As officials struggle to fill staff positions across the University, experts said the labor shortages could be the result of virtual work that has shifted employees’ work-life balance priorities during the COVID-19 pandemic.
Interim leaders currently hold at least nine key positions at GW in offices ranging from the University president to chief technology officer, and officials have said a smaller hiring pool during the pandemic has accounted for some of the temporary staff selections. Experts said universities must offer more flexibility and improve employee work-life balance when hiring to circumvent these shortages.
GW’s interim leadership positions include an interim provost, vice president and general counsel, vice president for communications and marketing and vice provost for career services. The University’s interim director of the office of human research, senior associate provost for undergraduate education and managing director in the technology commercialization office also fall under the list.
Board of Trustees Chair Grace Speights said officials hired interim University President Mark Wrighton to replace former University President Thomas LeBlanc at the start of the year partly because they were “concerned” about finding a long-term candidate for GW’s top post given the large number of presidential searches across universities nationwide.
“We also felt that the University needed to be in the strongest possible position to attract the best talent,” Speights said in an email in September.
Higher education institutions like Michigan State University have also faced employee shortages in recent months, with understaffed dining halls and research labs among the consequences of the strained labor market.
GW has also operated without a permanent information technology leader since former Chief Information Officer Loretta Early stepped down in September 2020 as officials laid off employees and centralized the existing staff. Since then, Jared Johnson, the interim chief technology officer, has led a department that faculty said last semester has been understaffed and overwhelmed with information technology support requests.
Officials laid off dozens of technology staff last year to mitigate the financial impact of the pandemic and asked them to reapply for a smaller number of positions under the new structure.
“The market for technology and digital talent is not immune to the same forces that are impacting several other areas of the labor market,” Chief Financial Officer Mark Diaz said in an email last year. “While the evolving market presents challenges, it simply requires GW to heighten our efforts to find the best qualified candidate.”
Jessica Parillo, the director of Counseling and Psychological Services, said last month the service would be looking to hire up to six therapists to help manage an influx of appointments. Parillo said CAPS faces a “significant challenge” hiring new therapists as the University competes with neighboring institutions to hire from a limited pool of D.C.-based counselors and navigate an increased demand for psychological services because of the pandemic.
“The pandemic changed our field in permanent ways, where now, therapists are often choosing to just start out with no overhead, doing telehealth and private practice,” Parillo said at a Faculty Senate meeting in December. “Someone out of a master’s program can easily make like $160,000 a year where they’re going to make not even half of that here.”
Experts in labor economics said shortages are likely a result of various labor culture changes, like increased opportunities to move up to higher positions and a desire for less demanding hours, which have risen since the pandemic forced many to work from home in 2020.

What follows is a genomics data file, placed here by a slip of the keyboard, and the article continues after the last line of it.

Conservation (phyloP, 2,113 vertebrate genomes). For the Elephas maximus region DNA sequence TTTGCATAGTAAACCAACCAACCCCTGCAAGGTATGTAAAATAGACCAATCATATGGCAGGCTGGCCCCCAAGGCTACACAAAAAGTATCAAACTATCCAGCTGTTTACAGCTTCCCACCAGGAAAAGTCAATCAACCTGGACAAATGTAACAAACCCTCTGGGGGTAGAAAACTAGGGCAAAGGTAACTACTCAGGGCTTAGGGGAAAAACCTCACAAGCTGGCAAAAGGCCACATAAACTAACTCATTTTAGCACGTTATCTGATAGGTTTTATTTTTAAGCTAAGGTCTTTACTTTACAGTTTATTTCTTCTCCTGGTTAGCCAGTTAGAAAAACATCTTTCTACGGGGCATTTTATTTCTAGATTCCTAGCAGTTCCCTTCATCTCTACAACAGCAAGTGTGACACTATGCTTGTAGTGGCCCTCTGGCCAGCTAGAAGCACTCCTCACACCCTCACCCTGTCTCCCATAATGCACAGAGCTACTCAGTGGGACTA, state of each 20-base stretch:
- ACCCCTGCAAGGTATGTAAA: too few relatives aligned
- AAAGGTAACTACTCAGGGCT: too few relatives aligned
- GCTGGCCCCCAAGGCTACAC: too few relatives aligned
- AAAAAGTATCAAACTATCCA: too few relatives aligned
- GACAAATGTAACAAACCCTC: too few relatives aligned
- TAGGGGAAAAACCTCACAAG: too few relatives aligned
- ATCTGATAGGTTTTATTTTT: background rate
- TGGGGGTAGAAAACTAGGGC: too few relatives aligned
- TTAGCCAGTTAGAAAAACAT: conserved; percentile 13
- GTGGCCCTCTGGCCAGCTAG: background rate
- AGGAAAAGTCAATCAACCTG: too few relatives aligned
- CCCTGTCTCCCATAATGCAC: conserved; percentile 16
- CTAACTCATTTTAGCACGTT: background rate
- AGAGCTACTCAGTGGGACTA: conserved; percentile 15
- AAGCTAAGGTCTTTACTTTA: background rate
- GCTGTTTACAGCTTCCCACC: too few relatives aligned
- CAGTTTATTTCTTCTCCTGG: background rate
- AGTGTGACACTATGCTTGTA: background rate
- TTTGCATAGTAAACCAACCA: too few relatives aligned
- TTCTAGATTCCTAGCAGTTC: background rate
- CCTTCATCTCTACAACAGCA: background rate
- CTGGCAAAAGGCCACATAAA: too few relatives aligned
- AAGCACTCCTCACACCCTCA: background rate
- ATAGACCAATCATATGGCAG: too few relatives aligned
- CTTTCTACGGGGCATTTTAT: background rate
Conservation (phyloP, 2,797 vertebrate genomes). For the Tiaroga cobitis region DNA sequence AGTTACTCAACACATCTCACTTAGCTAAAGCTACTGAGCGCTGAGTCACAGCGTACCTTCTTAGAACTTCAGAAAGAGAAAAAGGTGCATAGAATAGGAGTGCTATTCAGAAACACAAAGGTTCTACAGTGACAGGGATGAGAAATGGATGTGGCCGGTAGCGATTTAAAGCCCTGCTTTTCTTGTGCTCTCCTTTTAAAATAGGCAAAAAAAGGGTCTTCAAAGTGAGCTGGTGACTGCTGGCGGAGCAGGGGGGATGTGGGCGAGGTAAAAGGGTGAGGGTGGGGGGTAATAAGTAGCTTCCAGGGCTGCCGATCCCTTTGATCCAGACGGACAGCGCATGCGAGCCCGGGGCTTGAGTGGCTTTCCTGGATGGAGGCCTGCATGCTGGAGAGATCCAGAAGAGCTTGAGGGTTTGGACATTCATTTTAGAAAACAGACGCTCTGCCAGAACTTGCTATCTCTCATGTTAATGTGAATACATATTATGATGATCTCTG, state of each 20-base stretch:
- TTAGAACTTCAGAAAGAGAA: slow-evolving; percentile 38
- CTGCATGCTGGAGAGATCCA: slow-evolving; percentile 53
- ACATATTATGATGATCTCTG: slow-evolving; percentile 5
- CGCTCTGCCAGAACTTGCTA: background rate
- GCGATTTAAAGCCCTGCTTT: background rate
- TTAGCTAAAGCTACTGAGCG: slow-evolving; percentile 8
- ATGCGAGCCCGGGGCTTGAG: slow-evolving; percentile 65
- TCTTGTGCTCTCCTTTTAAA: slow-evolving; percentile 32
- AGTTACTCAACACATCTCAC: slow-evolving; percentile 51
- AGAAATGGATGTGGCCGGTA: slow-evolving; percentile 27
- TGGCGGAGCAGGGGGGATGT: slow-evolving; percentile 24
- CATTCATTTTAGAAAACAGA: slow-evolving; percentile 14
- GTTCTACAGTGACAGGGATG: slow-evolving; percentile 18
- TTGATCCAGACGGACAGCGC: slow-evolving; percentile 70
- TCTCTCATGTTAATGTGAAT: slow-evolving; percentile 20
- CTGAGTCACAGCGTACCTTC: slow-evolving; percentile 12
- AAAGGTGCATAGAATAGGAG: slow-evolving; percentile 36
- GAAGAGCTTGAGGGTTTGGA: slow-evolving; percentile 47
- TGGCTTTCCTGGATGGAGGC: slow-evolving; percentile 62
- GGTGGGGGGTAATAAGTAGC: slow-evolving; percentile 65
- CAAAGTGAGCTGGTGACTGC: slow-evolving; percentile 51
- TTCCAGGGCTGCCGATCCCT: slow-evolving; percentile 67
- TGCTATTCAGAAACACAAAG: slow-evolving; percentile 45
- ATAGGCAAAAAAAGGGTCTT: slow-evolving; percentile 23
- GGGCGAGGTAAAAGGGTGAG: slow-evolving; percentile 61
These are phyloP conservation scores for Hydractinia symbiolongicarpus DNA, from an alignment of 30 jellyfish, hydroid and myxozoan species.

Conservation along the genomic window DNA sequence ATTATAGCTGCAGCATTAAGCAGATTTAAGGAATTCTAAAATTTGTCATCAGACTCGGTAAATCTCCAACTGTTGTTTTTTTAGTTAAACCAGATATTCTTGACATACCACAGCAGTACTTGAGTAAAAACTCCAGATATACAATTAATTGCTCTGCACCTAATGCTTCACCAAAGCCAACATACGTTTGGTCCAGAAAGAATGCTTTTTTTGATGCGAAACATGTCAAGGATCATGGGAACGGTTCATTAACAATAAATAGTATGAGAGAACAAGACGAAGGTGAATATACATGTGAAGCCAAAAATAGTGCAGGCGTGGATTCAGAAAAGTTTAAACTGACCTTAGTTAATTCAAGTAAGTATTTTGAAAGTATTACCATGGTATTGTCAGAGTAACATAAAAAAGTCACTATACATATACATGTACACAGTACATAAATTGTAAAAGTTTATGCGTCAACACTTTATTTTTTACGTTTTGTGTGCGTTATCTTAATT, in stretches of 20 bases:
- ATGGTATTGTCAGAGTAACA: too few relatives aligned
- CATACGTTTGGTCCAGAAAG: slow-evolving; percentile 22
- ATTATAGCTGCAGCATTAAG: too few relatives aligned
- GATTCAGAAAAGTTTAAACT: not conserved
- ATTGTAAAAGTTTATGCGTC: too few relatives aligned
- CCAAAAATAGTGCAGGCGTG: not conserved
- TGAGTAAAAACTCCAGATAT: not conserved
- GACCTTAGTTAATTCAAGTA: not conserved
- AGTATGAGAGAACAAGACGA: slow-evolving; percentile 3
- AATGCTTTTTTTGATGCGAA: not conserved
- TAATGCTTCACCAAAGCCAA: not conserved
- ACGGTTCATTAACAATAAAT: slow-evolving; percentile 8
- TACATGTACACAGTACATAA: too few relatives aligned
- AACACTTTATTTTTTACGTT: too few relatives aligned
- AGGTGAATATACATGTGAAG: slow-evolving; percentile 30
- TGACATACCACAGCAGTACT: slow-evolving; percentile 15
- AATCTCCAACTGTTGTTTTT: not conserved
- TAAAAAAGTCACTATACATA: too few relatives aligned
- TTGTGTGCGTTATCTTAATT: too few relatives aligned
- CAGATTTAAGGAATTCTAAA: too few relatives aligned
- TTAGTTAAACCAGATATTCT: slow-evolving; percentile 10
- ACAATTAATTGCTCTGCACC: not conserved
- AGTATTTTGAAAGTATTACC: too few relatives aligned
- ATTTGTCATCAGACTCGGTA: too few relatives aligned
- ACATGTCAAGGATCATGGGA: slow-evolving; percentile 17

Chandini Sankaran, an associate professor of economics at Boston College, said the pandemic has caused many within the high-wage labor market to “rethink” elements of their work-life balance and look for less demanding jobs, making higher positions in institutions like universities difficult to fill.
“During the pandemic, people started to rethink what was important of course in their lives, and I know many people were reestablishing their family ties,” Sankaran said. “So maybe people are looking for jobs that are not as demanding.”
Sankaran said being overworked is a common issue in higher education. She said a job like president is one that requires someone to be dedicated at all times, making the search process difficult for such a demanding position.
“The issue of overwork definitely exists as well in higher education,” Sankaran said. “That might be one of the other reasons why it’s so difficult to recruit somebody as university president, for example, because university president is not just a 9-to-5 job.”
Brigham Frandsen, an associate professor of economics at Brigham Young University, said many parents left their jobs to care for their children at the beginning of the pandemic. But he said at the university administration level, officials would primarily leave their positions to take better jobs elsewhere.
“There’s quite a bit of mobility at the top levels of university leadership,” he said. “It’s very common for university presidents to serve for a number of years and then go on to some other university.”
Frandsen said the effects of current labor shortages could last up to “a year or more” after the pandemic ends. He said universities can be more successful in filling vacancies by offering employees more flexibility with “more creative” scheduling and onsite childcare.
“I think that’s a big demand right now for workers,” he said. “They’re looking for flexible jobs, and so they need to find more creative ways to schedule shifts, ways for people to be able to be hired and to take a job but not to be locked into a specific schedule. I think that’s one of the most helpful things they could do.”
Aiden Orr and Faith Wardwell contributed reporting.